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December 15, 2021updated 03 Feb 2022 10:15am

Analysis: CIOs should be worried by Grindr’s Norwegian dating data fine

By Eric Johansson

The Norwegian data regulator has slammed Grindr with a $7.14m fine for violating privacy rules: and such fines are set to become a common problem for almost any company holding personal data, according to analysts. Data privacy will increasingly become an issue that keeps CEOs and their CIOs up at night.

Datatilsynet, Norway’s Data Protection Authority, originally levied a NOK 100m fine ($10.99m) against Grindr in January 2021 for breaching data privacy regulations, accusing the online dating platform of illegally disclosing user data to advertising firms.

“The Grindr app is used to connect with other users in the LGBTQ+ community, and we are aware that many users choose not to use their full name or upload a picture of their face in order to be discreet,” says Tobias Judin, head of Datatilsynet’s international department. “Nonetheless, their personal data and the fact that they were on Grindr was disclosed to an unknown number of third parties for marketing purposes, without giving the users accessible information or a genuine choice.”

The regulator said Grindr had breached data privacy laws by sharing information with third parties. The information included IP addresses, advertising ID, GPD location, age and gender. The data had been collected in Norway from July 2018 and until April 2020 when Grindr changed how the app asks for consent. Previously, Grindr had forced users to accept its privacy policy in its entirety. Users had not been specifically asked about their data being shared with advertisers.

However, Datatilsynet has now reduced the fine to NOK 65m ($7.14m) after Grindr provided additional information about the size and financial situation of the company. The regulator also cut down the fine to reflect the changes Grindr has made with the aim of remedying the deficiencies in the previous consent management policy.

Datatilsynet has not assessed whether Grindr’s current consent mechanism complies with the General Data Protection Regulation (GDPR). While Norway isn’t a member of the European Union, it is a member of the European Economic Area, which is why the GDPR is enforced in the country.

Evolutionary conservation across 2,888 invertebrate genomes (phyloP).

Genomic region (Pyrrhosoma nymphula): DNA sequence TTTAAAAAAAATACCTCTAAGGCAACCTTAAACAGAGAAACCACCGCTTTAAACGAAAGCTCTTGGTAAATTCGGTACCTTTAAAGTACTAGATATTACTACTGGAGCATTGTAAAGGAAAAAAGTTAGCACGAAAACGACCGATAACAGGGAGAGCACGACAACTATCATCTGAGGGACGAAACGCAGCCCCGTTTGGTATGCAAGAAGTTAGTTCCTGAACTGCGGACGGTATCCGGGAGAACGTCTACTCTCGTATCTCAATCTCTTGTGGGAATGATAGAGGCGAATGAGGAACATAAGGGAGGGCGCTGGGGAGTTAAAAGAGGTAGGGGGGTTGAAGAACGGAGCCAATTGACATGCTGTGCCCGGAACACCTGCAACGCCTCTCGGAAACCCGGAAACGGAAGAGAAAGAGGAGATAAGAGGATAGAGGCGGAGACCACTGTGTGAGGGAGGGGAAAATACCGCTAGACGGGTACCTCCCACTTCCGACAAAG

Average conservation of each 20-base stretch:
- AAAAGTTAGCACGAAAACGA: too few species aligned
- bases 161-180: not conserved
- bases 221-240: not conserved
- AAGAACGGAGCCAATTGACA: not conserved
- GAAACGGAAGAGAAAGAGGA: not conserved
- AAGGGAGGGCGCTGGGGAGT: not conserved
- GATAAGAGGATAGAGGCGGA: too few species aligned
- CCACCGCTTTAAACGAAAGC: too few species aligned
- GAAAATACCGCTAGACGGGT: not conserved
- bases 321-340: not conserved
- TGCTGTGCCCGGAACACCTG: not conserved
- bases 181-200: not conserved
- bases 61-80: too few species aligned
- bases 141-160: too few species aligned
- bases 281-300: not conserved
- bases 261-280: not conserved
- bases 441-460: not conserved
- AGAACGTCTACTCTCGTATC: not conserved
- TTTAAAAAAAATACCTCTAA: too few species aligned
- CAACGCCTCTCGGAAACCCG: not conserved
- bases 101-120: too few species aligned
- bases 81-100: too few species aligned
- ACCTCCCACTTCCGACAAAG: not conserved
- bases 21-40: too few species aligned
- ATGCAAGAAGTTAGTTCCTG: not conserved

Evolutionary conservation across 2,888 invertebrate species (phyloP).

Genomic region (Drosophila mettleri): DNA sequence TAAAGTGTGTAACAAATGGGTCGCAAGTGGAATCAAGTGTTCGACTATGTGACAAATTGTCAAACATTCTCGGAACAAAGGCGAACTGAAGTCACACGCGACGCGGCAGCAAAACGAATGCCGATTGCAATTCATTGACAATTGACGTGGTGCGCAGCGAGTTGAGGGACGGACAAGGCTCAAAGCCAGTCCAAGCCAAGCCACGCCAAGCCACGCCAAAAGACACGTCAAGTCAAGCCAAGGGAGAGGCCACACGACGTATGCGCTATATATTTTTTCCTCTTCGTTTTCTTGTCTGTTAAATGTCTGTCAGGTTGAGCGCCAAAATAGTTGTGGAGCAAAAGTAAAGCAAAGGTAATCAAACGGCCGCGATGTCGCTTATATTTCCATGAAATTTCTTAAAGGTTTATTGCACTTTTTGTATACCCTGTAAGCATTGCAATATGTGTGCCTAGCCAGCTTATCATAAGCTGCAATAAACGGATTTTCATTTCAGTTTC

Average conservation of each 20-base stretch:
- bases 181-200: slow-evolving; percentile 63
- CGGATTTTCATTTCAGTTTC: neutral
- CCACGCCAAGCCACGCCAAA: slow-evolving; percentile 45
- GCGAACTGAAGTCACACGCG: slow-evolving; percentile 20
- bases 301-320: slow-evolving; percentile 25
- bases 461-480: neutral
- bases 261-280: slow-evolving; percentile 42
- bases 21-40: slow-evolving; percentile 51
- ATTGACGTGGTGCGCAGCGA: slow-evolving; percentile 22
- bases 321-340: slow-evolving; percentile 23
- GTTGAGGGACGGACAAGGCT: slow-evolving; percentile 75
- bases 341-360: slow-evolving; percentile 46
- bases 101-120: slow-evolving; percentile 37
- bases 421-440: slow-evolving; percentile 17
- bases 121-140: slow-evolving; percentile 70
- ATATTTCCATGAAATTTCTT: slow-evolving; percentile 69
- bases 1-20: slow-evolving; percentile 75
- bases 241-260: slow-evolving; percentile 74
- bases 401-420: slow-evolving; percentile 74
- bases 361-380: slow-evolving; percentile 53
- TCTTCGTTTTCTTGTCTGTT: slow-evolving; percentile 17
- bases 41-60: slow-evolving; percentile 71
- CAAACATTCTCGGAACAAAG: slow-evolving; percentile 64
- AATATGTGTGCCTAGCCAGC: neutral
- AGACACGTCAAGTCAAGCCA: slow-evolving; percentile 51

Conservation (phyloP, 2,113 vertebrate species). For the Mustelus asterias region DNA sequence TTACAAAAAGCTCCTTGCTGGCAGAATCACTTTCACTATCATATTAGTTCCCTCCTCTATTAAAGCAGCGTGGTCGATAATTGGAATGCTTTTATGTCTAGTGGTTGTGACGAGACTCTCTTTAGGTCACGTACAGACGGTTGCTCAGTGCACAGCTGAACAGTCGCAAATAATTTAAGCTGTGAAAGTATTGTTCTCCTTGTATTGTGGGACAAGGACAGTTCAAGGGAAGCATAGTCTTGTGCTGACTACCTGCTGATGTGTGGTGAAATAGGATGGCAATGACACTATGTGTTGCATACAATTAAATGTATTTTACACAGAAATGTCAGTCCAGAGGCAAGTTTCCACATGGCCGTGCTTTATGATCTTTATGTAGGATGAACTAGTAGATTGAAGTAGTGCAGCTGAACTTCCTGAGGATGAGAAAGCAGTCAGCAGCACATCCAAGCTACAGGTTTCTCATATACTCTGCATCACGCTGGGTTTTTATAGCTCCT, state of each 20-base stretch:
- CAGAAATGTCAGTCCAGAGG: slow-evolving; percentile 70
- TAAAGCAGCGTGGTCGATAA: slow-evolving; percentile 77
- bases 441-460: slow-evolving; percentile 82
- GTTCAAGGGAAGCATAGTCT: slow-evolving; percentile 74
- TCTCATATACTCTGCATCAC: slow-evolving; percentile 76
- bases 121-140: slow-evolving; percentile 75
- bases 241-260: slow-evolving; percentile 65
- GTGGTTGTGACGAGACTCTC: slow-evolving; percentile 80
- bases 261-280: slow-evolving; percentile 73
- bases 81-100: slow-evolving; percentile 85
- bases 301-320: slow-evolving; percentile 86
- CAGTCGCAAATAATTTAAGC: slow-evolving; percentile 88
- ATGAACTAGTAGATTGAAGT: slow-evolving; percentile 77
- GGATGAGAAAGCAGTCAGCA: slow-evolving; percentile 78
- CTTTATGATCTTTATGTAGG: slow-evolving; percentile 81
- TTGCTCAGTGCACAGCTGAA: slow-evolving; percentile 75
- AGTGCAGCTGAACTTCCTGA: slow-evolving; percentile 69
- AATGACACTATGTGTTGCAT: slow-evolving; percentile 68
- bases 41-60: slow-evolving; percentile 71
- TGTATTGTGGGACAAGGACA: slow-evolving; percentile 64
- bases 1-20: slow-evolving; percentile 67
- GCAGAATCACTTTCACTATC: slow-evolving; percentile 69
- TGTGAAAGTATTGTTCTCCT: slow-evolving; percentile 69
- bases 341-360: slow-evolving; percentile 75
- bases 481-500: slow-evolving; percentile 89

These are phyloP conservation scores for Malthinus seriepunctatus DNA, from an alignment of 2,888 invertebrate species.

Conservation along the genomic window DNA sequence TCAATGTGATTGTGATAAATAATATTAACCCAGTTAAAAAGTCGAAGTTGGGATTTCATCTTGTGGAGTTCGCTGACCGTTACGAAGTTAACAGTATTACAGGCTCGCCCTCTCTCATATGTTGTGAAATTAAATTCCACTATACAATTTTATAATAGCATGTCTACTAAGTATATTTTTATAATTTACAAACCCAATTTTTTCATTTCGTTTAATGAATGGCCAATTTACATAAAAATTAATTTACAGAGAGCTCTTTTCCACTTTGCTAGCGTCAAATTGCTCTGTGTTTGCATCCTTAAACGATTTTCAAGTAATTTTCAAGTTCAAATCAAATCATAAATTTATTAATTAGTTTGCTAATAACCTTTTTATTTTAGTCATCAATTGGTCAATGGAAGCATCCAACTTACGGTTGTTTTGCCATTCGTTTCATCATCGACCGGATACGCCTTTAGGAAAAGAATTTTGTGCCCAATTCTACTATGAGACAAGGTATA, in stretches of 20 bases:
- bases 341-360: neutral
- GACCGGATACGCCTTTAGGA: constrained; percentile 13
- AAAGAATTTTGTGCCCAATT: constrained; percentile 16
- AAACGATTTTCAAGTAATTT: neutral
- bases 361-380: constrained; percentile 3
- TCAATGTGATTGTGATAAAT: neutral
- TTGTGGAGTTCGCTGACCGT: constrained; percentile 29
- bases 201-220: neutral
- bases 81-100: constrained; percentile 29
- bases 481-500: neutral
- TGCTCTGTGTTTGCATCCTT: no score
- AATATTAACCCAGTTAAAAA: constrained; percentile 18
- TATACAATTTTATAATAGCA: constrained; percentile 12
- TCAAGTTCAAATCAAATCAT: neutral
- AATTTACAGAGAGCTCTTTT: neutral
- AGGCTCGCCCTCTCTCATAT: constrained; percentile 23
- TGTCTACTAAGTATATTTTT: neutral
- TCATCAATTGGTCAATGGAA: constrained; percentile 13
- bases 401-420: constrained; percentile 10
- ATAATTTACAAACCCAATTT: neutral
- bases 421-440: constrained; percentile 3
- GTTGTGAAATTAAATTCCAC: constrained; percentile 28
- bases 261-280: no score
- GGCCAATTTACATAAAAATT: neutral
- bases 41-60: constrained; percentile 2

Grindr has told Norwegian broadcaster NRK that it disagrees with the fine.

“We’ve just received the letter from Datatilsynet and are currently going through the document,” Shane Wiley, chief privacy officer at Grindr, told NRK. “The company is evaluating the issue, including the right to appeal the decision to the Norwegian Privacy Appeals Board.”

Grindr data privacy fine won’t be the last

Grindr may be the latest tech company forced to cough up millions of dollars for violating data privacy rules, but it’s not the first and it certainly won’t be the last.

In Amazon’s July earnings report, the ecommerce giant revealed that officials in Luxembourg have levied a €746m fine against the company for breaching GDPR – the biggest GDPR fine so far.

In September, the Irish data protection regulator also fined Facebook/Meta-owned WhatsApp €225m for violating EU privacy rules.

In January 2019, French regulator CNIL similarly slammed Google with a €50m fine.

According to market researchers, such fines will become more common. Analysts also highlight a shift in data watchdogs’ and the general public’s attitude towards Big Tech.

“Once deemed consumer champions, Big Tech now appears to be the new dark side of capitalism, arguably seen as presenting a bigger risk to society than bankers were in 2007,” GlobalData researchers wrote in a recent thematic research report. “Public outrage at their actions is now forcing regulators to act.”

The GDPR is one clear indication of this changing attitude. California has introduced similar legislation, and politicians in the US Senate have renewed their calls for stronger data protection legislation countrywide following the explosive testimony of Facebook/Meta whistleblower Frances Haugen.

China is another example of a country that has introduced sweeping new regulations to better control how businesses collect and handle private data.

Big Tech firms have taken notice. Over the past few years, there has been a noticeable effort by major Silicon Valley companies to position themselves as champions of data privacy protection. Google and Apple stand out in particular in this regard, having both introduced initiatives over the years to make it trickier for companies to track users’ digital journeys.

To some degree, this could also explain why companies like Facebook are trying to launch super-apps. Facebook famously rebranded itself as Meta to highlight its new focus on becoming a metaverse company, which Verdict has noted in the past is just another term for a super-app.

“Social media companies will increasingly diversify away from their ad-funded business model, which regulators have attacked,” GlobalData researchers wrote in a June report. “Companies like Facebook and Google stand accused of using ad-targeting techniques that prioritize profit over respect for user’s privacy and content quality. They are also accused of acting as gatekeepers around access to personal data to the detriment of smaller players in the online advertising sector.”